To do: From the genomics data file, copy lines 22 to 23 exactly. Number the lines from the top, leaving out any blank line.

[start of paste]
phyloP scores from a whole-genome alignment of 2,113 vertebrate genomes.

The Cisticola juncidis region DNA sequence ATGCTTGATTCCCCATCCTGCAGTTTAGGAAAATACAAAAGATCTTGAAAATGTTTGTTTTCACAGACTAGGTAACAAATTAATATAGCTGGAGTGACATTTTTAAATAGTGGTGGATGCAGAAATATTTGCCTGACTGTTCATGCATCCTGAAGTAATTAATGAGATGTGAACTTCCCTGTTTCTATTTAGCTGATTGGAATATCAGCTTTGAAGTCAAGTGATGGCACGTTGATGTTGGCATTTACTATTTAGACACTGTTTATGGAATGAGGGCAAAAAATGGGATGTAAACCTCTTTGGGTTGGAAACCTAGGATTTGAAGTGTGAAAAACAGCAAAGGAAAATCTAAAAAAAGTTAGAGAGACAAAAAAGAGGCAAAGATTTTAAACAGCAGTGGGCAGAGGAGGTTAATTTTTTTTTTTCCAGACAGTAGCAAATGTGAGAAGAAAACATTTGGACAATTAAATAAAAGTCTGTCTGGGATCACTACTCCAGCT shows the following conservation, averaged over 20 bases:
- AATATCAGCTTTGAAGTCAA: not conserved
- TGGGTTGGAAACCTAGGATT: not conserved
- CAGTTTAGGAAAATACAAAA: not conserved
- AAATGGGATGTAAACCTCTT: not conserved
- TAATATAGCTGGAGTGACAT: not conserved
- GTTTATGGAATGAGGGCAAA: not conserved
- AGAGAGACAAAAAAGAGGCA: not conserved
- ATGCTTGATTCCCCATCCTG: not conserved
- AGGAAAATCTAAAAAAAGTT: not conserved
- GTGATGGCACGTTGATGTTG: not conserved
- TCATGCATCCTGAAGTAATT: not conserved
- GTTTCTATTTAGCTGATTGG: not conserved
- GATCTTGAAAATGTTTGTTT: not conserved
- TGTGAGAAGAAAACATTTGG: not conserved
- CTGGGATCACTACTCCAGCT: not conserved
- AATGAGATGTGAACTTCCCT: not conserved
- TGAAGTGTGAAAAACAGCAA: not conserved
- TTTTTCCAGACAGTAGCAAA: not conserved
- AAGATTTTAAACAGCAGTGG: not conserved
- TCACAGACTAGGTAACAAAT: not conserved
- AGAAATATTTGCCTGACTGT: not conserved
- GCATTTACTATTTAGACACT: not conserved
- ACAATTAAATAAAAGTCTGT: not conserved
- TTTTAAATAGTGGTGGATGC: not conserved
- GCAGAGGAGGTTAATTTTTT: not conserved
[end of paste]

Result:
- TCACAGACTAGGTAACAAAT: not conserved
- AGAAATATTTGCCTGACTGT: not conserved